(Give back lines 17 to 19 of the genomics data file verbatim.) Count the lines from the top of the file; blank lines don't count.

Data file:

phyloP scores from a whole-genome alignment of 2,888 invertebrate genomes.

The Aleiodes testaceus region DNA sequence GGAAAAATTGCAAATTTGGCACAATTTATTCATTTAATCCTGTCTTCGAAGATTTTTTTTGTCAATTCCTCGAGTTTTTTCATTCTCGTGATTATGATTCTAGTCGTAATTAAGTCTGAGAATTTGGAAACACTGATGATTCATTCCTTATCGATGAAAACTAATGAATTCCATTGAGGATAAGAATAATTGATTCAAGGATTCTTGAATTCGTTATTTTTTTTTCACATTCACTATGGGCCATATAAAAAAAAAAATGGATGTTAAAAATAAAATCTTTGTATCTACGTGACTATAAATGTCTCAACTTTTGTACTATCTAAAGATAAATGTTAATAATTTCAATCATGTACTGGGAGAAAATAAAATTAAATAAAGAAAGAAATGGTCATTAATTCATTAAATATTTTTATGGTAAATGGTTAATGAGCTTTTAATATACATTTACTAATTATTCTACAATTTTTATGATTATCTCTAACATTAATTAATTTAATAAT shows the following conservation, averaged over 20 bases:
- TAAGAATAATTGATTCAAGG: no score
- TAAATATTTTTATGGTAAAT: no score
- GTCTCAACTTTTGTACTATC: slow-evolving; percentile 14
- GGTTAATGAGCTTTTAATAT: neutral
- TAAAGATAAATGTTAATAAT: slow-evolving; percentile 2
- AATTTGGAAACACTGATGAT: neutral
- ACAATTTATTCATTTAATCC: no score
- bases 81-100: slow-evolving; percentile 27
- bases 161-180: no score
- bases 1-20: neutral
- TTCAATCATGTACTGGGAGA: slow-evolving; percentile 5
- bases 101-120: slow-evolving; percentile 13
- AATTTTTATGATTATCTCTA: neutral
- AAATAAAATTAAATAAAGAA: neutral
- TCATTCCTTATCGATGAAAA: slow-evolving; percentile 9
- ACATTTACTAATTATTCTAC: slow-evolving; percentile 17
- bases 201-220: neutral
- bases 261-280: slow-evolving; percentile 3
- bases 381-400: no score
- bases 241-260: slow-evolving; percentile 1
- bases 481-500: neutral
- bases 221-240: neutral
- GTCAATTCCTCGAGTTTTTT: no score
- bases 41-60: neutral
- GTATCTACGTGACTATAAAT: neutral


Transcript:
- TCATTCCTTATCGATGAAAA: slow-evolving; percentile 9
- ACATTTACTAATTATTCTAC: slow-evolving; percentile 17
- bases 201-220: neutral